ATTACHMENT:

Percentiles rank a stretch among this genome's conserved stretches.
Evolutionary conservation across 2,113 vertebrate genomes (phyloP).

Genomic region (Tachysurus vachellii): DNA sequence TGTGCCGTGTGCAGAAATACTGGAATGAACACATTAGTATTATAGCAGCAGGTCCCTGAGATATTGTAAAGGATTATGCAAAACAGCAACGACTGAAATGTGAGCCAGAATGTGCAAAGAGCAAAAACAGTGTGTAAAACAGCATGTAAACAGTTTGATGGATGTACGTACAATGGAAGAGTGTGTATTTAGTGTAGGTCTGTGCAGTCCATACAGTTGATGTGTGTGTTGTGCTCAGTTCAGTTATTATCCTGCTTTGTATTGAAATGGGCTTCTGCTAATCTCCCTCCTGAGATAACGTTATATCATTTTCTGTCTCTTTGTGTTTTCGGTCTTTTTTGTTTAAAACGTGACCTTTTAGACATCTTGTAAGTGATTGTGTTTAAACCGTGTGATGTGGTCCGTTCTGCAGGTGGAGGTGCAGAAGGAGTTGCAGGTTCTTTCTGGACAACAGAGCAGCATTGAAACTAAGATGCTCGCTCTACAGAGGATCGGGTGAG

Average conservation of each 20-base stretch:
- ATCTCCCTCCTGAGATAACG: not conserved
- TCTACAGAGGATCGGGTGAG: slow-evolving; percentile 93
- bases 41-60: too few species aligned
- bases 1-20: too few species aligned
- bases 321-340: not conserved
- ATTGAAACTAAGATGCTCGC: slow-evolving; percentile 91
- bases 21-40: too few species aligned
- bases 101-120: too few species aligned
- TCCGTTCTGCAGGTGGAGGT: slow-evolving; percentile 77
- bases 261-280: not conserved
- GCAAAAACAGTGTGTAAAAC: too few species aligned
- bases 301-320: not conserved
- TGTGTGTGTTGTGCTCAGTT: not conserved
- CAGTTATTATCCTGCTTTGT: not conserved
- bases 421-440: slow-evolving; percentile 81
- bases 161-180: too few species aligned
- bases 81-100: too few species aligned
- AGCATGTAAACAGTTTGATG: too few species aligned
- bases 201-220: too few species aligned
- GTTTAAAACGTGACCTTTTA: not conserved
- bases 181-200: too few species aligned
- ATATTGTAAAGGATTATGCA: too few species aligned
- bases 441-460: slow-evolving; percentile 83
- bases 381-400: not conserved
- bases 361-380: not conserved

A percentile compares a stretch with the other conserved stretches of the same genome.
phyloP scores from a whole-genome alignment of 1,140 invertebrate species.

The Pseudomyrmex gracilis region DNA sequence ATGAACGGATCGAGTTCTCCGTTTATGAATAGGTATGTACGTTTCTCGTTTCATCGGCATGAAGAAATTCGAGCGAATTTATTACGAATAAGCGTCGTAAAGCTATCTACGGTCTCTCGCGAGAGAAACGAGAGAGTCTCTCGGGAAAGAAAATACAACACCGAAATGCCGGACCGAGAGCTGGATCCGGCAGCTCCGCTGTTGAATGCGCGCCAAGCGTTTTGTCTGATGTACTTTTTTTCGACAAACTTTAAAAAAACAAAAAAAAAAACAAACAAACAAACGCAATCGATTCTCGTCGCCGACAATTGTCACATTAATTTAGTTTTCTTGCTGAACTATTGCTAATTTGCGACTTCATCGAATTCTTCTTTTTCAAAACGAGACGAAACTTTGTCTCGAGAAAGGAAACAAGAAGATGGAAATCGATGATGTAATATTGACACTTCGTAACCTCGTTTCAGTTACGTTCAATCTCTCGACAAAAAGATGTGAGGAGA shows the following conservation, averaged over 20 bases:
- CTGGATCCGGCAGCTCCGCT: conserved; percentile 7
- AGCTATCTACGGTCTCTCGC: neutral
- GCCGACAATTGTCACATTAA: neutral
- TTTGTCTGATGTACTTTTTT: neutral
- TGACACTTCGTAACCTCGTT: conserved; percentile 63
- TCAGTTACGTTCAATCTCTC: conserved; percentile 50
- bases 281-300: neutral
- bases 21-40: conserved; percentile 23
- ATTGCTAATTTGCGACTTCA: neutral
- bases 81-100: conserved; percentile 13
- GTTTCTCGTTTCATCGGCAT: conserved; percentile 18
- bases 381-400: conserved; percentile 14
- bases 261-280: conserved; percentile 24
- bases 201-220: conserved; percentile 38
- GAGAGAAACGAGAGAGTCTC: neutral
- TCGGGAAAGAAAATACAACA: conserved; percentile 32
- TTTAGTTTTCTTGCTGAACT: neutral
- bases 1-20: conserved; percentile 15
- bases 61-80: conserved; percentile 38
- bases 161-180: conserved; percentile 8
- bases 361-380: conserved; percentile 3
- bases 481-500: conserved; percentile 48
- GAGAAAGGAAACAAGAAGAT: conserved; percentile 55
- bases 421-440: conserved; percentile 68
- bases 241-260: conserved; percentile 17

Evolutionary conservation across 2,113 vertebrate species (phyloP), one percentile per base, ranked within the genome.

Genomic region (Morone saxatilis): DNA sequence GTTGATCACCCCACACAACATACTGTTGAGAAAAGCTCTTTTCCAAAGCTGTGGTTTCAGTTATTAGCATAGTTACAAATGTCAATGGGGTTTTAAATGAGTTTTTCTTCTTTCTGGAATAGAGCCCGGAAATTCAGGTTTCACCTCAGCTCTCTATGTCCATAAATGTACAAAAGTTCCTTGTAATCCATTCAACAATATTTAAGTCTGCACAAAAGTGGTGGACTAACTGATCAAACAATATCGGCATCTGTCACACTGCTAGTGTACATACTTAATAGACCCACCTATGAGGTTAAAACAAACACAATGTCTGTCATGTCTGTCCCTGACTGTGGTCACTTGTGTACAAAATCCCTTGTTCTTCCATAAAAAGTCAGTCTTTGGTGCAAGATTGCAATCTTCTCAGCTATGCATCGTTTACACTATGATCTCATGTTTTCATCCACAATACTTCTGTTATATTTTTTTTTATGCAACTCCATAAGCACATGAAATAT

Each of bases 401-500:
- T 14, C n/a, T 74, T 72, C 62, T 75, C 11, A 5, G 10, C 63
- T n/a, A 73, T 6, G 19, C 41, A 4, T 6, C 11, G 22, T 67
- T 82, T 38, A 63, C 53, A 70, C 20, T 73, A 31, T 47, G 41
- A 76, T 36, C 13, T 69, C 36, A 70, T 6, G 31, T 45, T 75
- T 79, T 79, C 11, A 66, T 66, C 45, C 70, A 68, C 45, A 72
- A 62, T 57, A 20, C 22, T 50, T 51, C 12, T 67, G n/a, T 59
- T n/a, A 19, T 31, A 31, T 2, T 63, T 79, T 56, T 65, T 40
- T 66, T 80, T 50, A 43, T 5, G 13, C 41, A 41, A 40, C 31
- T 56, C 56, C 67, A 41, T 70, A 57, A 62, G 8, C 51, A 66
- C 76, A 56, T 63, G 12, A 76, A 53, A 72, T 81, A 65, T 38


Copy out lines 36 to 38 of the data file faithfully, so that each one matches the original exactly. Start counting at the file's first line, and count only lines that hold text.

- TTTGTCTGATGTACTTTTTT: neutral
- TGACACTTCGTAACCTCGTT: conserved; percentile 63
- TCAGTTACGTTCAATCTCTC: conserved; percentile 50